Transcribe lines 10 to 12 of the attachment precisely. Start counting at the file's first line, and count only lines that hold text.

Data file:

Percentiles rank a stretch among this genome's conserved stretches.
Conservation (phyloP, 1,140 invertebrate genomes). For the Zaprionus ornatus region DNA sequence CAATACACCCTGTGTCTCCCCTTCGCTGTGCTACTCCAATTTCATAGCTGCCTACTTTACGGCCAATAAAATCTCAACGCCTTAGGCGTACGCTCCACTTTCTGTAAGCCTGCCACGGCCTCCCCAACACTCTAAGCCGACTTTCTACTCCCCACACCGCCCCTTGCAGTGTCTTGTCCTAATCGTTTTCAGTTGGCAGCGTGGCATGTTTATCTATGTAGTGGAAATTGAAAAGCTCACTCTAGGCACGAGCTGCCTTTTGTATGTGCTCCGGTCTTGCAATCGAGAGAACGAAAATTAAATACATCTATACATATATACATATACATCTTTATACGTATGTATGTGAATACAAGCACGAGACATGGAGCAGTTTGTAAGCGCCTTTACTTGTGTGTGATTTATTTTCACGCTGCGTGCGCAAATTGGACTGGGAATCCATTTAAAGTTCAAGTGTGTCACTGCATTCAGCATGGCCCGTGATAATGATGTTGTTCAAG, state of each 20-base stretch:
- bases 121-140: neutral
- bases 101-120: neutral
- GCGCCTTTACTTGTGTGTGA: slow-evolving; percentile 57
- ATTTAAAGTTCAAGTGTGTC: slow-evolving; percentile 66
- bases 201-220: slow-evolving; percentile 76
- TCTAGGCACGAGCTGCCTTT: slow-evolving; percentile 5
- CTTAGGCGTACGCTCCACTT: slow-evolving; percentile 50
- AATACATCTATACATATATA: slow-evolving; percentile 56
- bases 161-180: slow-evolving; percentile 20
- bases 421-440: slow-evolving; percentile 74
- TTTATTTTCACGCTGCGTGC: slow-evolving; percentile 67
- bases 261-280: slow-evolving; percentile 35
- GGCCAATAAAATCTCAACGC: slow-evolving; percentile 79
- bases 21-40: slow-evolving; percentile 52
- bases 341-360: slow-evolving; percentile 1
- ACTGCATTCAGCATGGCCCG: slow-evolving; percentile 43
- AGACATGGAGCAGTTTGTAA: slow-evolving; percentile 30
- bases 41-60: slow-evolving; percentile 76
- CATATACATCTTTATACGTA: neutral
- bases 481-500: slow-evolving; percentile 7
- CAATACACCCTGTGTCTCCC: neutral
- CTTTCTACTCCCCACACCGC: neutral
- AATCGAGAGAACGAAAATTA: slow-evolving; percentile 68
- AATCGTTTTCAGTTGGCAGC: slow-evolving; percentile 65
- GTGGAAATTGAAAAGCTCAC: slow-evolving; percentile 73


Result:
- AATACATCTATACATATATA: slow-evolving; percentile 56
- bases 161-180: slow-evolving; percentile 20
- bases 421-440: slow-evolving; percentile 74